Feb 11 22:41:53 hmsvengance pam_limits[14546]: Return code from
setrlimit is -1, errno is 1
Feb 11 22:41:53 hmsvengance pam_limits[14546]: Setting limits for RLIM_10
Feb 11 22:41:53 hmsvengance pam_limits[14546]: Return code from
setrlimit is -1, errno is 1


Version-Release number of selected component (if applicable):


How reproducible:
always

Steps to Reproduce:
1.configure a hard limit for memlock for any user in limits.conf to be
larger than the default
2.log in with that user
3.check the current limit for memlock with ulimit -l
  
Actual results:
the memlock limit is unchanged from the result

Expected results:
the memlock limit configured in limits.conf is set.

Additional info:
Comment 1 Neil Horman 2004-02-16 13:45:20 EST
Sorry, this isn't really a bug.  I just realized that this is the
result of the UsePrivlidgeSeparation setting of sshd.  When enabled,
sshd attempts to authenticate the user by accessessing pam with the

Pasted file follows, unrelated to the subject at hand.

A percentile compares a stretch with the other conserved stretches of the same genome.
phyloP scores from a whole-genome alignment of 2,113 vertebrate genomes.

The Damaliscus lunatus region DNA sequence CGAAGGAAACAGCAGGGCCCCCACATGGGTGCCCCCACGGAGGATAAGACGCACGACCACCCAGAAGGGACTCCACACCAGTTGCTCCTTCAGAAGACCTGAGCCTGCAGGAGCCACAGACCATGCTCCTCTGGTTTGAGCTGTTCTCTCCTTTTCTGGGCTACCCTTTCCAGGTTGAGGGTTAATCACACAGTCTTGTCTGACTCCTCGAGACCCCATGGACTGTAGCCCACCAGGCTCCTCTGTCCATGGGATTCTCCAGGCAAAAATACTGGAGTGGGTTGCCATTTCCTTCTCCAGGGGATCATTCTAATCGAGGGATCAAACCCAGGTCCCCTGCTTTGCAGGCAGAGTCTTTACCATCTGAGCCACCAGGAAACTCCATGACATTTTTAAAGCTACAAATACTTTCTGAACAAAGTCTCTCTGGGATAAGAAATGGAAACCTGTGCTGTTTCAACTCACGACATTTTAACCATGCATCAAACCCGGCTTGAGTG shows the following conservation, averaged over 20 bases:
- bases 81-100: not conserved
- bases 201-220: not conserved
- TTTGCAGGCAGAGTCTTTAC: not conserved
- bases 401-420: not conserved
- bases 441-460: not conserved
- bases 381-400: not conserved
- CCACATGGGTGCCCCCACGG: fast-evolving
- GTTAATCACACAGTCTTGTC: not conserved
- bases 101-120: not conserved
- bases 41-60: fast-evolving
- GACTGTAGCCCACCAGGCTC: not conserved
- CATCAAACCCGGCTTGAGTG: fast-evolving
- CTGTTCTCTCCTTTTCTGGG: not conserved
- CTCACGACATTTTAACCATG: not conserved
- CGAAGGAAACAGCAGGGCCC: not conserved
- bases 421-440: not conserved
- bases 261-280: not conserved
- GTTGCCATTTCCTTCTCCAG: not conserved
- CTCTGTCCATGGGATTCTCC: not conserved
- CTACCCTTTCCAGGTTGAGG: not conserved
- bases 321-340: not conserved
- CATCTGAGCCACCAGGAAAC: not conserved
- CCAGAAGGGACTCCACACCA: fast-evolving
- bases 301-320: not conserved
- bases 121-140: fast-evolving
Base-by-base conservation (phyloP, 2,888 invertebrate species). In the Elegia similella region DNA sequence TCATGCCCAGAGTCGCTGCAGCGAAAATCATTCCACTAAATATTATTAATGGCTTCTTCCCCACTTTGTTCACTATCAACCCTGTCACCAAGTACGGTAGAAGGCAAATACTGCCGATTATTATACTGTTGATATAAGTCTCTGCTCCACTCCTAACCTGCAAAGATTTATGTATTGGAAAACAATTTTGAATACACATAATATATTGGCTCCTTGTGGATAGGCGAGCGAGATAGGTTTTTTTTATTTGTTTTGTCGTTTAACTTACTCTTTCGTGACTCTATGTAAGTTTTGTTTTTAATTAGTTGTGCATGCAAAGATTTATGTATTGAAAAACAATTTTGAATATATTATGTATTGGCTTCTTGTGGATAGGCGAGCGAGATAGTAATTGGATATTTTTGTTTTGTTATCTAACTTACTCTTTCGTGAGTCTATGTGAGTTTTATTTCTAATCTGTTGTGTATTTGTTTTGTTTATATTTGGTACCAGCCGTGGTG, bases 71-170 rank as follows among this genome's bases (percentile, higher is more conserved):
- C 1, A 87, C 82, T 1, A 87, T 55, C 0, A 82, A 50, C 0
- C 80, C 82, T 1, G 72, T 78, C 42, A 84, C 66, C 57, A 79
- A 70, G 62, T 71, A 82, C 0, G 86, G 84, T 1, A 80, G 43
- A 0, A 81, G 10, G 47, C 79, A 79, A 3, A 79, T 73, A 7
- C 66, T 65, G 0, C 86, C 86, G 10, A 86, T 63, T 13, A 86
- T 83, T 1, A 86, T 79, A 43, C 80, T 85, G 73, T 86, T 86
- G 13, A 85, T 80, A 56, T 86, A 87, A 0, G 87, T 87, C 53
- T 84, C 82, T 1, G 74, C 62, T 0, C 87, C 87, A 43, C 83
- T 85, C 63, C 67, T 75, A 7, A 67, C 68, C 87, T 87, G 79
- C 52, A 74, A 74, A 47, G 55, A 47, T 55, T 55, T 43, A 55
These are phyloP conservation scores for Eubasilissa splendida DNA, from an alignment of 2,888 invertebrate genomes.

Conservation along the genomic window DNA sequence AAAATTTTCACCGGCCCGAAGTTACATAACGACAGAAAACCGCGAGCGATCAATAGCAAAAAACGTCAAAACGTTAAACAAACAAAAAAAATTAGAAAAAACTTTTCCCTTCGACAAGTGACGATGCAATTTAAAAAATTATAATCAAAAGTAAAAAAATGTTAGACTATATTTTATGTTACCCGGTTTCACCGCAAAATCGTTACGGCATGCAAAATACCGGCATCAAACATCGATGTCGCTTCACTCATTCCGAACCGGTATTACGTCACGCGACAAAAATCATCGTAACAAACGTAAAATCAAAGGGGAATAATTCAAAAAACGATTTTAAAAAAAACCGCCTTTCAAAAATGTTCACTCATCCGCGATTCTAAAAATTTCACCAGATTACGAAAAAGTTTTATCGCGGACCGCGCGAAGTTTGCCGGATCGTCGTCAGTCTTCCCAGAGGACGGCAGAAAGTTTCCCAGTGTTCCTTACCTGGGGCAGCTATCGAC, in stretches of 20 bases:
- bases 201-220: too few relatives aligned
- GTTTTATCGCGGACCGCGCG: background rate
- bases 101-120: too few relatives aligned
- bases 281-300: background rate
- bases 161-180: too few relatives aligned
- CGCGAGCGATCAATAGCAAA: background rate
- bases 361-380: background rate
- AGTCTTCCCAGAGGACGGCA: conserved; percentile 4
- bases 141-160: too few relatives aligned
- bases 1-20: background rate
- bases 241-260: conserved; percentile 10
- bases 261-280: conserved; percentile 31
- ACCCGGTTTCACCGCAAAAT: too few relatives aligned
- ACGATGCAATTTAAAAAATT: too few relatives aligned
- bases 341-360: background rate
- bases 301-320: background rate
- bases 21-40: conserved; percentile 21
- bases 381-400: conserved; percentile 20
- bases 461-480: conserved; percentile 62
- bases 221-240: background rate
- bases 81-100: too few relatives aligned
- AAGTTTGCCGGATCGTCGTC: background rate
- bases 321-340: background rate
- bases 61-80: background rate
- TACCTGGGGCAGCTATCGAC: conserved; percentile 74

uid of the user attempting to login.  This means that upon successful
authentication, the session setup routines are also invoked as the uid
of the user logging in.  Since soft ulmit settings can't be increased
beyond the hard max by, and hard limits can't be increased at all by
anyone other than root, the pam_limits.so module can't do much when
used with ssh with UsePrivlidgeSeparation enabled.  This strikes me as
a trade off when using Privlidge Separation, and so is not a bug.
Comment 2 Neil Horman 2004-02-20 08:18:21 EST
*** Bug 110944 has been marked as a duplicate of this bug. ***
Comment 3 Sven Nielsen 2004-04-15 17:01:10 EDT
A workaround I found for this bug is to pre-set the limit to the 
maximum you might want in /etc/init.d/sshd, before sshd gets started,